John W. Kiser books in order
John W. Kiser’s books tend to go against popular belief.
Communist Entrepreneurs: Unknown Innovators in the Global Economy came at a time when many believed that the communist world was technologically incompetent.
Monks of Tibhirine: Faith Love and Terror in Algeria, highlights the harmony between Muslim and Christians at a time when the West had irreconcilable differences with Islam.
Commander of the Faithful: A Story of True Jihad is of a religious man whose faith and love for humanity made him a hero in both the East and West.
Kiser’s last three books have certainly emphasized on the role of faith in leading and sustaining people during desperate times.
He loves pig farming, and is on the board of The William and Mary Greve Foundation.
- Commander of the Faithful: The Life and Times of Emir Abd el-Kader (2008)
- The Monks of Tibhirine: Faith, Love, and Terror in Algeria (2002)
- Religion, Terror, and Error: U.S. Foreign Policy and the Challenge of Spiritual Engagement (2011)
- Stefan Zweig: Death of a modern man (1994)
- Communist Entrepreneurs: Unknown Innovators in the Global Economy (1989)
Detailed book overview
“The Good Jihadist”
On February 5, 1848, a short and sturdily built forty-one-year-old general of the French Army of Africa went before the Chamber of Deputies in Paris to justify his actions.
Less than two months earlier, he had apprehended the most feared and evasive enemy France ever had for the last decade and a half: The Commander of the Faithful, Emir Abd el-Kader.
Although his surrender was largely viewed as an accomplishment on the side of the military, the terms of the emir’s surrender caused great resentment and umbrage in the French capital.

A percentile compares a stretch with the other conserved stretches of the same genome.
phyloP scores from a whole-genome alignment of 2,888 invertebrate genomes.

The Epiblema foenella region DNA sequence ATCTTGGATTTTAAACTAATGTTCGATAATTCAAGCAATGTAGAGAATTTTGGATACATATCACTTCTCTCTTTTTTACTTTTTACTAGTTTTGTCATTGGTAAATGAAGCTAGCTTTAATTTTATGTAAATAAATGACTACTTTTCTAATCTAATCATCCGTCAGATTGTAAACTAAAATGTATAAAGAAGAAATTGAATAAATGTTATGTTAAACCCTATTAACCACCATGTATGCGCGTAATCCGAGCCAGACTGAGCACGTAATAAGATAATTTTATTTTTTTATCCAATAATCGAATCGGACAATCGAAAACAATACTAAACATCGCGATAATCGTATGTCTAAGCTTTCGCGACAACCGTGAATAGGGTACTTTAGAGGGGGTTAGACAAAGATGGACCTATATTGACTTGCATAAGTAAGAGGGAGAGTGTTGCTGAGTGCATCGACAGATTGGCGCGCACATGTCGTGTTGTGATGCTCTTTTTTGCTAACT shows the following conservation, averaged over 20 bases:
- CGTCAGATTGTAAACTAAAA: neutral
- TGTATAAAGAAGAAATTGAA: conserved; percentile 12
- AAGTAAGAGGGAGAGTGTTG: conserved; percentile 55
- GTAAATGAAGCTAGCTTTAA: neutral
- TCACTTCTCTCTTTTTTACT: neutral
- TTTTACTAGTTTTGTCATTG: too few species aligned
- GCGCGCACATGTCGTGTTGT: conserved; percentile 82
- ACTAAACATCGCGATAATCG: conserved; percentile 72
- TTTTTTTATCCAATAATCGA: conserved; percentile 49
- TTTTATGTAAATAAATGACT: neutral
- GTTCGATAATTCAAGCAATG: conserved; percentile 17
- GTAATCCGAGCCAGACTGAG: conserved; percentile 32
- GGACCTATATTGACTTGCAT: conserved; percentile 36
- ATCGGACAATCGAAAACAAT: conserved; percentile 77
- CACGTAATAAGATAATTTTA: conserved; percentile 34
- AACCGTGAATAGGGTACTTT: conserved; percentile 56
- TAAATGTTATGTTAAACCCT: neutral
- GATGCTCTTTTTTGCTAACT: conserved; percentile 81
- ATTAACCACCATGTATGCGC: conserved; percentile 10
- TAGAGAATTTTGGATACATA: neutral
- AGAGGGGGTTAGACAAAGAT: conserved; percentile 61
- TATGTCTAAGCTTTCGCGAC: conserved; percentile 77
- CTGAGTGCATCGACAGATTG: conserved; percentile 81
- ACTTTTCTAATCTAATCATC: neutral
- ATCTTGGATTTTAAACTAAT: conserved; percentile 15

This is the extraordinary story of a man of faith; one admired from Missouri to Moscow to Mecca.
A dedicated Muslim and a hero of Christians, Emir Abdelkader was a lover of peace and a defender of human rights.
It is no surprise that his memory is preserved in the foyer of the International Red Cross building in Geneva.
“Christians Who Give Their Lives for Muslims.”
The kidnapping of the seven French Trappists from their monastery in the village of Tibhirine, and subsequent beheading, tells a heartbreaking story of sacrificial love. It is one of Christians who risked their live for their Muslim friends, and Muslims who risked death for the sake Christians.
The village of Tibhirine slowly grew around the monastery, as it was a holy place believed to be protected by the Virgin Mary. It was a place revered by both Christians and Muslims.
The serene and welcoming atmosphere was however replaced with the sound of gunfire and helicopters.
The Monks of Tibhirine is an inspirational real-life story of Christians who gave away their lives while serving a Muslim flock during the political upheaval that rocked Algeria in the 1990s.
This book asserts that the solution to the jihadists challenge, and other religious imperatives for that matter, is to come up with a longer-term strategy of cultural engagement, supported by an extensive understanding of how others view the world—and what they consider to be of significance to them.
Three important tasks, extensively explained in the book, are needed in order to achieve this:
Focus on the causal factors that form the basis of religious extremism.
A successor to the rational-actor model of decision-making that has heretofore excluded "irrational" factors like religion.
New paradigm for U.S. leadership in preparation of tomorrow's multipolar world.
The book has been co-written with Doug Johnston.
“Success and Suicide”
Biography is a form of autobiography, and subjects who repulse may end up giving away more about an author than the ones that actually attracts.
Joseph Fouché and Honoré de Balzac were part of the hot and cold of Zweig’s character.
Battling to attain a harmonious agreement between the contending forces of pessimism and optimism, Zweig’s makeup could have focused primarily on Balzac and used lesser parts Fouché...
“Maverick Innovators within the Evil Empire”
He is an innovator who follows no orders. The only way he knows is his own way.
That is what Sergei Rogov, of the USA and Canada Institute in Moscow, thought of Kabaidze’s career.
“Right from contravening the plan for the new Ivanovo plant he was chosen to direct in 1970, Kabaidze systematically ignored the nostrums of the planning system...”
His respect for youth is more than just the number of years that a person has. Kabaidze strongly believes that youthfulness is an attitude; one of innocence, enthusiasm and knowing no limits.